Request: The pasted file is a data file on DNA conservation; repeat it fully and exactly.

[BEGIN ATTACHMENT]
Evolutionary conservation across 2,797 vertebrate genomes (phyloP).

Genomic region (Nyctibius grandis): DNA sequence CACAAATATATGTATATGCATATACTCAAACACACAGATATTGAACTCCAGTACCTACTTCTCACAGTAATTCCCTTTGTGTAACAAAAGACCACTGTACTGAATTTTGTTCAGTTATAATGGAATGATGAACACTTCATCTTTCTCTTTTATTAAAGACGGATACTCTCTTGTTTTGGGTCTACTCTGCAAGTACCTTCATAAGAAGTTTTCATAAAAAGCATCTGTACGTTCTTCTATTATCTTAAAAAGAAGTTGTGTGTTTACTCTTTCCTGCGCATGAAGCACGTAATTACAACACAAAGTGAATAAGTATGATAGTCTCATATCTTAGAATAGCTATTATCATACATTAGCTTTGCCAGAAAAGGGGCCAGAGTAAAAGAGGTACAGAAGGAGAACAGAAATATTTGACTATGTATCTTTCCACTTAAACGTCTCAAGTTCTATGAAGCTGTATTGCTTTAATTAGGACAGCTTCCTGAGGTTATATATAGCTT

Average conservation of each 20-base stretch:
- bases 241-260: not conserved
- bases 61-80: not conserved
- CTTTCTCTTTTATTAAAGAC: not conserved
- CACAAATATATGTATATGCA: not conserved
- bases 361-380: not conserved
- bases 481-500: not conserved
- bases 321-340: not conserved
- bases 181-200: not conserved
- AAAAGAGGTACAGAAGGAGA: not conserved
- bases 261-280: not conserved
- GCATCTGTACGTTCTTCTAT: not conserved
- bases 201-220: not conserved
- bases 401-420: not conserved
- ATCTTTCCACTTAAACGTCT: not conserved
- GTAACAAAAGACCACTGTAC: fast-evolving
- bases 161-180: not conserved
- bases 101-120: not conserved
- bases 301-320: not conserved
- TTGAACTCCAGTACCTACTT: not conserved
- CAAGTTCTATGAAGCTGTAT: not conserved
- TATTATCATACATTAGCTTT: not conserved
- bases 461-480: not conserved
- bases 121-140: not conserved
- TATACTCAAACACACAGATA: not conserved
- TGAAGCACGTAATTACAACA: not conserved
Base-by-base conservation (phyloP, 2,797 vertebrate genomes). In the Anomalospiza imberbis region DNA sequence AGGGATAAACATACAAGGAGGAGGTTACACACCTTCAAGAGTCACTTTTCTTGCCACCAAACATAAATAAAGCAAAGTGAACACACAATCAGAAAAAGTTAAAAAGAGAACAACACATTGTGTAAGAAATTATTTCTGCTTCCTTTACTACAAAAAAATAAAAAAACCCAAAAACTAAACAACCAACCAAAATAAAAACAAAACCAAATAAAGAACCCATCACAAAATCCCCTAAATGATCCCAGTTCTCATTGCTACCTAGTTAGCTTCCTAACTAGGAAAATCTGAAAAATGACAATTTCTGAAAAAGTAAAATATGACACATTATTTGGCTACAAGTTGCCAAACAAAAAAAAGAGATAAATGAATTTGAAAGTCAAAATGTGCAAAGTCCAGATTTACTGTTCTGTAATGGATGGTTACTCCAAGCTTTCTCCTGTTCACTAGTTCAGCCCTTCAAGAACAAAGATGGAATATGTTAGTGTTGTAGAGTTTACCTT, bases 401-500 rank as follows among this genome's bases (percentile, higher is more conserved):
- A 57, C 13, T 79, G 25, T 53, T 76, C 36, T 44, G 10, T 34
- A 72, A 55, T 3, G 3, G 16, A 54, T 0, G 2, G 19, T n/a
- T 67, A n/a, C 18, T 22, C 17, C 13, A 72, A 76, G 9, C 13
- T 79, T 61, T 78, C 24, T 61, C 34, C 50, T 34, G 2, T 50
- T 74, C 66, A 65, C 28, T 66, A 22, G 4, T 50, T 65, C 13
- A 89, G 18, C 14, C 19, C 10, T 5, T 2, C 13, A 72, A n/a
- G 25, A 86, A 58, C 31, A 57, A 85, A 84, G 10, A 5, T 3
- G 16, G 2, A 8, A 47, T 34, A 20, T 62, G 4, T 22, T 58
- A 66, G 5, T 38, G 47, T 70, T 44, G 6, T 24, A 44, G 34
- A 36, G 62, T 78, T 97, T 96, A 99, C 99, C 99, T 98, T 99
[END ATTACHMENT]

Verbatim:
Evolutionary conservation across 2,797 vertebrate genomes (phyloP).

Genomic region (Nyctibius grandis): DNA sequence CACAAATATATGTATATGCATATACTCAAACACACAGATATTGAACTCCAGTACCTACTTCTCACAGTAATTCCCTTTGTGTAACAAAAGACCACTGTACTGAATTTTGTTCAGTTATAATGGAATGATGAACACTTCATCTTTCTCTTTTATTAAAGACGGATACTCTCTTGTTTTGGGTCTACTCTGCAAGTACCTTCATAAGAAGTTTTCATAAAAAGCATCTGTACGTTCTTCTATTATCTTAAAAAGAAGTTGTGTGTTTACTCTTTCCTGCGCATGAAGCACGTAATTACAACACAAAGTGAATAAGTATGATAGTCTCATATCTTAGAATAGCTATTATCATACATTAGCTTTGCCAGAAAAGGGGCCAGAGTAAAAGAGGTACAGAAGGAGAACAGAAATATTTGACTATGTATCTTTCCACTTAAACGTCTCAAGTTCTATGAAGCTGTATTGCTTTAATTAGGACAGCTTCCTGAGGTTATATATAGCTT

Average conservation of each 20-base stretch:
- bases 241-260: not conserved
- bases 61-80: not conserved
- CTTTCTCTTTTATTAAAGAC: not conserved
- CACAAATATATGTATATGCA: not conserved
- bases 361-380: not conserved
- bases 481-500: not conserved
- bases 321-340: not conserved
- bases 181-200: not conserved
- AAAAGAGGTACAGAAGGAGA: not conserved
- bases 261-280: not conserved
- GCATCTGTACGTTCTTCTAT: not conserved
- bases 201-220: not conserved
- bases 401-420: not conserved
- ATCTTTCCACTTAAACGTCT: not conserved
- GTAACAAAAGACCACTGTAC: fast-evolving
- bases 161-180: not conserved
- bases 101-120: not conserved
- bases 301-320: not conserved
- TTGAACTCCAGTACCTACTT: not conserved
- CAAGTTCTATGAAGCTGTAT: not conserved
- TATTATCATACATTAGCTTT: not conserved
- bases 461-480: not conserved
- bases 121-140: not conserved
- TATACTCAAACACACAGATA: not conserved
- TGAAGCACGTAATTACAACA: not conserved
Base-by-base conservation (phyloP, 2,797 vertebrate genomes). In the Anomalospiza imberbis region DNA sequence AGGGATAAACATACAAGGAGGAGGTTACACACCTTCAAGAGTCACTTTTCTTGCCACCAAACATAAATAAAGCAAAGTGAACACACAATCAGAAAAAGTTAAAAAGAGAACAACACATTGTGTAAGAAATTATTTCTGCTTCCTTTACTACAAAAAAATAAAAAAACCCAAAAACTAAACAACCAACCAAAATAAAAACAAAACCAAATAAAGAACCCATCACAAAATCCCCTAAATGATCCCAGTTCTCATTGCTACCTAGTTAGCTTCCTAACTAGGAAAATCTGAAAAATGACAATTTCTGAAAAAGTAAAATATGACACATTATTTGGCTACAAGTTGCCAAACAAAAAAAAGAGATAAATGAATTTGAAAGTCAAAATGTGCAAAGTCCAGATTTACTGTTCTGTAATGGATGGTTACTCCAAGCTTTCTCCTGTTCACTAGTTCAGCCCTTCAAGAACAAAGATGGAATATGTTAGTGTTGTAGAGTTTACCTT, bases 401-500 rank as follows among this genome's bases (percentile, higher is more conserved):
- A 57, C 13, T 79, G 25, T 53, T 76, C 36, T 44, G 10, T 34
- A 72, A 55, T 3, G 3, G 16, A 54, T 0, G 2, G 19, T n/a
- T 67, A n/a, C 18, T 22, C 17, C 13, A 72, A 76, G 9, C 13
- T 79, T 61, T 78, C 24, T 61, C 34, C 50, T 34, G 2, T 50
- T 74, C 66, A 65, C 28, T 66, A 22, G 4, T 50, T 65, C 13
- A 89, G 18, C 14, C 19, C 10, T 5, T 2, C 13, A 72, A n/a
- G 25, A 86, A 58, C 31, A 57, A 85, A 84, G 10, A 5, T 3
- G 16, G 2, A 8, A 47, T 34, A 20, T 62, G 4, T 22, T 58
- A 66, G 5, T 38, G 47, T 70, T 44, G 6, T 24, A 44, G 34
- A 36, G 62, T 78, T 97, T 96, A 99, C 99, C 99, T 98, T 99